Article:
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A basic understanding of business expense deductions: Part II

In our last post, we began a discussion about business expense deductions. If you're a small business owner, you may have struggled with this issue in the past (or are struggling with it right now). Perhaps the most confusing deductions are those involving expenses and property that are put to both business use and personal use.

On its website, the IRS gives several common examples of crossover expenses. We'll discuss some of those in today's post.

Your vehicle

As a small business owner, you may deliver products or travel to meet clients in the same minivan that you use to drive your kids to soccer practice. Thankfully, keeping track of how much you use your car for each purpose is fairly straightforward. Most vehicles these days come with at least one resettable trip odometer (and many cars have two). Whenever you drive your vehicle for business purposes, you should reset the trip odometer and write down mileage when you're done. It helps to keep a notebook in your car or use a smartphone app.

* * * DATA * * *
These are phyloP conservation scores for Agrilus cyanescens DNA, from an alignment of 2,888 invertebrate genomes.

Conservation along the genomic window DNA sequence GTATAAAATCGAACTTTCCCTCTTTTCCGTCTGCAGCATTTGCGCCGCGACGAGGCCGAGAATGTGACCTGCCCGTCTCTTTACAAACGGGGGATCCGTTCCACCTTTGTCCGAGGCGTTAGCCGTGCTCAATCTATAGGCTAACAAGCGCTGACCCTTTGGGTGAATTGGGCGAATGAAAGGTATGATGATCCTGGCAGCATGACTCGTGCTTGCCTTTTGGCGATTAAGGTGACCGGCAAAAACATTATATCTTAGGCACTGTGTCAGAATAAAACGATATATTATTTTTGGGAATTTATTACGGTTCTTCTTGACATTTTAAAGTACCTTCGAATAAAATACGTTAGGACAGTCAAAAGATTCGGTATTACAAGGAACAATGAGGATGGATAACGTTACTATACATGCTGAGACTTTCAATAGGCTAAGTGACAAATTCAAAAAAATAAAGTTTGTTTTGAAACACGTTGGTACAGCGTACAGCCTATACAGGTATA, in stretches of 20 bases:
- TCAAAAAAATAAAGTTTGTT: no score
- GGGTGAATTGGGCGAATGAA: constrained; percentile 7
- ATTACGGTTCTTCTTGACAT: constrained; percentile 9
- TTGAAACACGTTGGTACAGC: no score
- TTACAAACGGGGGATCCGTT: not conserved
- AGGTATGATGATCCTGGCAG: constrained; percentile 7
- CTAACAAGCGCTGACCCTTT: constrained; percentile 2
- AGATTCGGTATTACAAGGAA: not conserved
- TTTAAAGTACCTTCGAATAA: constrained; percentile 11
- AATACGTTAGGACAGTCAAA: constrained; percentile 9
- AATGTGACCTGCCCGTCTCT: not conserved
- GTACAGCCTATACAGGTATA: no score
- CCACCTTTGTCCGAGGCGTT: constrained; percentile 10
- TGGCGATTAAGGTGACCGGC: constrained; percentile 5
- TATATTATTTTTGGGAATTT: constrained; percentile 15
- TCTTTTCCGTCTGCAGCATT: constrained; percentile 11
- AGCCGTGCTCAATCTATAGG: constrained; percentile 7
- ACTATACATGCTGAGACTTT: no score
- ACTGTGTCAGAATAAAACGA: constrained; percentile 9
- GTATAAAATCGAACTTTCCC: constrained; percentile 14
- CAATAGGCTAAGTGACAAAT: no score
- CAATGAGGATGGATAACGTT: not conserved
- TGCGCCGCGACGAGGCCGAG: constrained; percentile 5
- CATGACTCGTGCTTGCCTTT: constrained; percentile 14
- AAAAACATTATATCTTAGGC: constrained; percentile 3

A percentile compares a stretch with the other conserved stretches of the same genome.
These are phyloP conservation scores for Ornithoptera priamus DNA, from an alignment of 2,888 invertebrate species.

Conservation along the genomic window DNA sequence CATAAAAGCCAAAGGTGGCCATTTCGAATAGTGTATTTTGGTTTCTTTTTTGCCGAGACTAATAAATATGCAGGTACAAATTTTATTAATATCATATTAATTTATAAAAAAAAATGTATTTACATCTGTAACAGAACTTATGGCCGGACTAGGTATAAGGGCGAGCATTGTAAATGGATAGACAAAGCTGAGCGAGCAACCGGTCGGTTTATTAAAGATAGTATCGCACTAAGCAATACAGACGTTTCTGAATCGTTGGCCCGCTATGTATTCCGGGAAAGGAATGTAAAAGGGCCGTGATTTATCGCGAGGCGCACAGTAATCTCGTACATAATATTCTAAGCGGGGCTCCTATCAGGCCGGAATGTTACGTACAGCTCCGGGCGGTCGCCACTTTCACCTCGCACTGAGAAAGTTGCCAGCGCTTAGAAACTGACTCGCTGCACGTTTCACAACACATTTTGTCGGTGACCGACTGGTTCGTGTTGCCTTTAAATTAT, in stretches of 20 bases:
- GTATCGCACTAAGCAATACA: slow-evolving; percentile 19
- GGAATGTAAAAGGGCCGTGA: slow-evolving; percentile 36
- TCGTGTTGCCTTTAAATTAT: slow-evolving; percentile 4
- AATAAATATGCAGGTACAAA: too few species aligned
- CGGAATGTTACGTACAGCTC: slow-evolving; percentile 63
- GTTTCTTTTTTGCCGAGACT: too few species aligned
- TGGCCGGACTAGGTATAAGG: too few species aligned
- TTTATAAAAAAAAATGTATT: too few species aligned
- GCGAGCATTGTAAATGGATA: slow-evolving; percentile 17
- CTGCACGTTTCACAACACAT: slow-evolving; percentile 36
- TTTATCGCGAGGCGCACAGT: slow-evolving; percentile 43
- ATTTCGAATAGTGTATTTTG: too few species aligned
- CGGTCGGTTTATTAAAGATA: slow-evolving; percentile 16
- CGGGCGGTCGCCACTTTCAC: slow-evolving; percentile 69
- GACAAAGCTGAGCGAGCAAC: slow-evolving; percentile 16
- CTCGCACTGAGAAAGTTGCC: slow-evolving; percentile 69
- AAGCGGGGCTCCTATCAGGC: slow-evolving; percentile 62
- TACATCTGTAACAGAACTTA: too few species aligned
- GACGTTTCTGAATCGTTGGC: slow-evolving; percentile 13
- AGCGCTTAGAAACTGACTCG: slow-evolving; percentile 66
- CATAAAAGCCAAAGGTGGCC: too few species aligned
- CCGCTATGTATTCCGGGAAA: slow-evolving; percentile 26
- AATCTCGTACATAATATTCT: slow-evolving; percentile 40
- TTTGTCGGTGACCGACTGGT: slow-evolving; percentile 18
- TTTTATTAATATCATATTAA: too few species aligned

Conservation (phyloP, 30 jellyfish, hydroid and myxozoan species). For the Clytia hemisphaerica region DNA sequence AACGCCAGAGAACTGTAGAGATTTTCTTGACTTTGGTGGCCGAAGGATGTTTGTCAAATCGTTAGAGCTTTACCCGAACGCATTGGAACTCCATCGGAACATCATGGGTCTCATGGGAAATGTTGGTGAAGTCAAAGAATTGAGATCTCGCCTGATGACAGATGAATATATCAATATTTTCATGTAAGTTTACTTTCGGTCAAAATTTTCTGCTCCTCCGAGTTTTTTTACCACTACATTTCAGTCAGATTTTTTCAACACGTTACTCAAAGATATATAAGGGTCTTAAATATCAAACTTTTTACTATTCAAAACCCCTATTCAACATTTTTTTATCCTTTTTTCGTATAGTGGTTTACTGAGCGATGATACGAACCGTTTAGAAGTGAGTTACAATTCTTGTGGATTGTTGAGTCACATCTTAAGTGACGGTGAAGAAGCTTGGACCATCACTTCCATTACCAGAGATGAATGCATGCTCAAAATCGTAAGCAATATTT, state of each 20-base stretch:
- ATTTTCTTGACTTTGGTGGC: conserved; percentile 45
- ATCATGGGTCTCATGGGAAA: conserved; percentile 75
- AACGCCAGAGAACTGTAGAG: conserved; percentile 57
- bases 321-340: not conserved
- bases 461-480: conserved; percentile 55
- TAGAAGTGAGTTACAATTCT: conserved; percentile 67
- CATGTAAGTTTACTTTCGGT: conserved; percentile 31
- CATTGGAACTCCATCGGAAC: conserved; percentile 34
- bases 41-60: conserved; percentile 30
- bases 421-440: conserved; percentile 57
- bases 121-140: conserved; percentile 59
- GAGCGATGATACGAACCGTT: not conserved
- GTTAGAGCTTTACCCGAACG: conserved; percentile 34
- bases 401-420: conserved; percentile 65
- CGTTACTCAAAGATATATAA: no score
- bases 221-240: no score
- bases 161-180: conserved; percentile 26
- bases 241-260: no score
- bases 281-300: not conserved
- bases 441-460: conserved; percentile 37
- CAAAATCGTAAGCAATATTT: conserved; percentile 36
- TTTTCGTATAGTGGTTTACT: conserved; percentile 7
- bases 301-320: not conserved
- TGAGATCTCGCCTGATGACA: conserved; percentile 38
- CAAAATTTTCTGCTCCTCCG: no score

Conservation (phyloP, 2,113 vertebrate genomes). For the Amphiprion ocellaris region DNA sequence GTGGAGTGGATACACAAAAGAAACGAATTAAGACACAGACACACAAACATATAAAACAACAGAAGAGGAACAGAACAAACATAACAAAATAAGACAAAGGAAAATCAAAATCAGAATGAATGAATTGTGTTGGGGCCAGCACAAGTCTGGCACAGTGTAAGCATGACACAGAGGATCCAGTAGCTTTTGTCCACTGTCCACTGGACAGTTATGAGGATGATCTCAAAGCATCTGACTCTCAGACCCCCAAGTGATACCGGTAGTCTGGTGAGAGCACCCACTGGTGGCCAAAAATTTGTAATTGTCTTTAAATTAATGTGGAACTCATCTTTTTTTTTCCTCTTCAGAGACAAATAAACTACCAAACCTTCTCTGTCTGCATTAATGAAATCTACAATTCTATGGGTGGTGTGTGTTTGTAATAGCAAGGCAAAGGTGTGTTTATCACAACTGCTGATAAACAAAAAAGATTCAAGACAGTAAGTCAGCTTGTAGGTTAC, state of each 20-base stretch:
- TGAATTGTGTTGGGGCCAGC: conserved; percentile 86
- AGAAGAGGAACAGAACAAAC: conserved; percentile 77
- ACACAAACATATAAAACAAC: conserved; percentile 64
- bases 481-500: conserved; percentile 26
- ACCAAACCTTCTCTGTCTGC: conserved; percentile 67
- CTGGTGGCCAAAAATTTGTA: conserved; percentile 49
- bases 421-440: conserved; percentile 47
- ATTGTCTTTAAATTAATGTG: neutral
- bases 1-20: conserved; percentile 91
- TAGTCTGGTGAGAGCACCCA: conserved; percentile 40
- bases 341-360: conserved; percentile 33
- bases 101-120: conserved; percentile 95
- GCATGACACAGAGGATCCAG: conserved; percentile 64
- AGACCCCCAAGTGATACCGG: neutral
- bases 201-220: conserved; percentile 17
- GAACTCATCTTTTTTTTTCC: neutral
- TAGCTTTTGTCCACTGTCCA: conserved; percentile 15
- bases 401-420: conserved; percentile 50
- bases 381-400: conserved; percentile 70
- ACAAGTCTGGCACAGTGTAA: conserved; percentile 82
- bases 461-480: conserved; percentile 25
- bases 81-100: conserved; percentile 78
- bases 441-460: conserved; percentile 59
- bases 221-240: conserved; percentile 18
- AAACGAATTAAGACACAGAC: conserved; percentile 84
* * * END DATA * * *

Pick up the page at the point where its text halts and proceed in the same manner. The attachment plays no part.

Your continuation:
Your home

If you operate a business primarily or exclusively out of your home, you may be able to deduct certain expenses (or portions of expenses) as business-related. This is a little too complex to discuss in detail on this blog. So if you're interested in learning more, please read about qualifying for a deduction on the IRS website.

Mixed personal and business assets

Let's say that you took out a loan of $10,000. About $7,000 is earmarked for use in your business while the remaining $3,000 goes toward a personal expense like redoing your living room or taking the family on a vacation. The interest on this loan may be deductible as a business expense, but only 70 percent of the interest (the portion used for business purposes).

Hopefully, this week's posts have given you a clearer (general) understanding of how to deduct business expenses appropriately. Even if you have read all the available IRS literature on tax compliance for business expense deductions, you may still be left with many questions and a lot of uncertainty. For this and other reasons, it's a good idea to seek help from an experienced CPA, a tax law attorney or both.

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